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Posts from the ‘Organizational Behavior’ Category

Embracing Agile

In B2B organizations, agile methodologies can provide more effective results for business development, transforming command and control organizations into vision and delivery ones giving salesman purpose and motivation.

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Navigating the Cultural Minefield

The Culture Map, a tool to evaluate the most common gaps in management behaviors across different cultures.

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Getting to Si, Ja, Oui, Hai, and Da

When doing business development with customers from different cultures, the trust you have built, the subtle messages you have understood and your ability to adapt to the context at hand, will ultimately make the difference between success and failure.

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The Lie That Perfectionists Tell Themselves

We should start thinking about productivity as the amount of impact that the work we produce.

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How to implement change in a traditional energy company

The obstacles plaguing both renewables and traditional utility companies today typically come in two distinct forms — technology transitions and major industry shifts — both with the end goal of better serving and connecting with customers.

Though both obstacles have their own unique challenges, the strategies to implementing and scaling change efforts to overcome each issue are largely the same.

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Design an agenda for an effective meeting

Meetings are one of most time consuming and demotivating events in daily corporate life.

Either for simple communication or complex decision making, the only two justified reasons to organize a meeting, a structured preparation and execution can deliver quite efficient results.

In this article from HBR, a framework to plan efficient meetings is presented, based on the following tips:

  • Seek input from team members
  • Select topics that affect the entire team
  • List agenda topics as questions the team needs to answer
  • Note whether the purpose of the topic is to share information, seek input for a decision, or make a decision
  • Estimate a realistic amount of time for each topic
  • Propose a process for addressing each agenda item
  • Specify how members should prepare for the meeting
  • Identify who is responsible for leading each topic
  • Make the first topic “review and modify agenda as needed”
  • End the meeting with a plus/delta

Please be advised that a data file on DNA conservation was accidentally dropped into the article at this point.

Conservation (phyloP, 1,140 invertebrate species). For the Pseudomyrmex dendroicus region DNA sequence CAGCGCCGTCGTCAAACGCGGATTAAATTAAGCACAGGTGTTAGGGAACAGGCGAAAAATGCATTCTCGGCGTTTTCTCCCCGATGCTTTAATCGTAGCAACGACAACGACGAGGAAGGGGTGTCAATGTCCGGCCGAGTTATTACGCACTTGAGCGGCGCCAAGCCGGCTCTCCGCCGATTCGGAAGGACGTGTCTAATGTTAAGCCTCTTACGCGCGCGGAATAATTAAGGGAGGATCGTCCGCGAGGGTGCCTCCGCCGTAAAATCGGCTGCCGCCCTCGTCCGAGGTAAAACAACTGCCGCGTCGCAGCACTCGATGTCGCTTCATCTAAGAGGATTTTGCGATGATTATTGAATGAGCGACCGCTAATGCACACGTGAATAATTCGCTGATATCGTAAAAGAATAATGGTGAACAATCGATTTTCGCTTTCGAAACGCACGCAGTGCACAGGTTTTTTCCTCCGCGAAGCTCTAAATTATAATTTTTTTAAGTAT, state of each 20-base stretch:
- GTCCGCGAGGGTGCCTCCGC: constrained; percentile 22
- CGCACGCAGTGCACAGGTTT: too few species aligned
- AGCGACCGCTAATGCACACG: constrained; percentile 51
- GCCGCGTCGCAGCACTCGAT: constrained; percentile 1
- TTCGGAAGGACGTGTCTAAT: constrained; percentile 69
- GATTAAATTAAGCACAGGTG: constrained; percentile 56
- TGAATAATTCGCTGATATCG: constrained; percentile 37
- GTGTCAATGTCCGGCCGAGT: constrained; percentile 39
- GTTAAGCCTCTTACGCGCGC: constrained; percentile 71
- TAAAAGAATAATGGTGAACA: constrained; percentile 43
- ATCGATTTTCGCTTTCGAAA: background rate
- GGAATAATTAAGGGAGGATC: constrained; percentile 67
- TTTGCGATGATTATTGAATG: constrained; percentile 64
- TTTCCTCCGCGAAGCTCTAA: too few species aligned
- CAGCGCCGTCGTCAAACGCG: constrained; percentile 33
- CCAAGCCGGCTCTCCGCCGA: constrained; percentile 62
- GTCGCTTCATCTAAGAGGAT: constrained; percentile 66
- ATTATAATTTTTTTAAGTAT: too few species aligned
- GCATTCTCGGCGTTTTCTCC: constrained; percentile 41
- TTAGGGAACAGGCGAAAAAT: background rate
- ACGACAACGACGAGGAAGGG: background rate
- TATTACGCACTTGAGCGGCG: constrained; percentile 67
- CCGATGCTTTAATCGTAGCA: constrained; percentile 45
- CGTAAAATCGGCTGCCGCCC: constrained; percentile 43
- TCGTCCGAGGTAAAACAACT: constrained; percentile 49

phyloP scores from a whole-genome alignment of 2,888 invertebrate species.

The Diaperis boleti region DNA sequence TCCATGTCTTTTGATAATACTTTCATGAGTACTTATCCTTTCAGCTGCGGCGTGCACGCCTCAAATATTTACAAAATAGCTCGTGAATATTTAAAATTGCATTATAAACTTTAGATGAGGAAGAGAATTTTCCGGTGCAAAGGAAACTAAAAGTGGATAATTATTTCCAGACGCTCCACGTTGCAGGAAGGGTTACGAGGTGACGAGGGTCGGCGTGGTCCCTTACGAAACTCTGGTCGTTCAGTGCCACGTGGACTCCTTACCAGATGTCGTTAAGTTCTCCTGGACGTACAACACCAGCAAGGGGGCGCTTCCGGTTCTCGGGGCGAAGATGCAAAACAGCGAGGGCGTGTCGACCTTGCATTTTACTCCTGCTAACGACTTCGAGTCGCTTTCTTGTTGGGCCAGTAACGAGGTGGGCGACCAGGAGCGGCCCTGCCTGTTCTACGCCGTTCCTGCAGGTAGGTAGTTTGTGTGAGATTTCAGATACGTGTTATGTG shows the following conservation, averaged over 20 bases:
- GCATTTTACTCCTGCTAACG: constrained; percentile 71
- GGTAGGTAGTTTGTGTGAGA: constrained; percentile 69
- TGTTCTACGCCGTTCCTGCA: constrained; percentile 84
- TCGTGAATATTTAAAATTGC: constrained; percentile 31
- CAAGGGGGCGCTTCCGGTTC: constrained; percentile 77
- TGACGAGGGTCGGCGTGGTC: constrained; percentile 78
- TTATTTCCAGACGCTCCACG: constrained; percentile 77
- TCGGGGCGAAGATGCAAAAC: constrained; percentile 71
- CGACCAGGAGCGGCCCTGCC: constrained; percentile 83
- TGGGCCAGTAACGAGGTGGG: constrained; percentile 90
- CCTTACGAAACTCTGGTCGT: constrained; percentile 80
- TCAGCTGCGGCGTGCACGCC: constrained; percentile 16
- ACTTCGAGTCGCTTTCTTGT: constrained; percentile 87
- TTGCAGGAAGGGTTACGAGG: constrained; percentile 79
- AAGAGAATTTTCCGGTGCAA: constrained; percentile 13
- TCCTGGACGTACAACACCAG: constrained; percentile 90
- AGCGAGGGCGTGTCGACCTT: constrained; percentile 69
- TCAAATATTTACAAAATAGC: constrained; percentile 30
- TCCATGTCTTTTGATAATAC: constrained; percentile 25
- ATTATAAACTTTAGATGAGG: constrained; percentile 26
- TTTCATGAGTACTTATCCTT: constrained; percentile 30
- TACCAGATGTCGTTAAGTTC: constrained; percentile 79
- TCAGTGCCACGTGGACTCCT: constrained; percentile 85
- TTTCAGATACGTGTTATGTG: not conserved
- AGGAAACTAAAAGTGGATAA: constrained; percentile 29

All items should be integrated into a comprehensive agenda and distributed in advance to participants.

Source: How to Design an Agenda for an Effective Meeting.

Handy rules for better meetings

It’s such a universal truth it’s like a bad joke: most meetings suck!
When they’re bad, they are the epitome of bad corporate culture, inefficiency and mediocrity.

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Diversity and team leadership

Creating a workplace where employees feel included is directly connected to worker retention and growth.

Employees who feel included are “much more productive, their performance is higher, they are more loyal, they are more trustworthy, and they work harder,” says Christine Riordan, provost and professor of management at the University of Kentucky.

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The importance of stress management

The ability to manage your emotions and remain calm under pressure has a direct link to your performance. TalentSmart has conducted research with more than a million people, and we’ve found that 90% of top performers are skilled at managing their emotions in times of stress in order to remain calm and in control.

The tricky thing about stress and the anxiety that comes with it is that it’s an absolutely necessary emotion. Our brains are wired such that it’s difficult to take action until we feel at least some level of this emotional state. In fact, performance peaks under the heightened activation that comes with moderate levels of stress. As long as the stress isn’t prolonged, it’s harmless.

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Decluttering the company

Peter Drucker once observed that, “Much of what we call management consists of making it difficult for people to work.” Nine years after the management guru’s death, his remark is truer than ever: employees often have to negotiate a mass of clutter—from bulging inboxes to endless meetings and long lists of objectives to box-tick—before they can focus on their real work. For the past 50 years manufacturers have battled successfully to streamline their factory floors and make them “lean”. Today, businesses of all types need to do the same in their offices.

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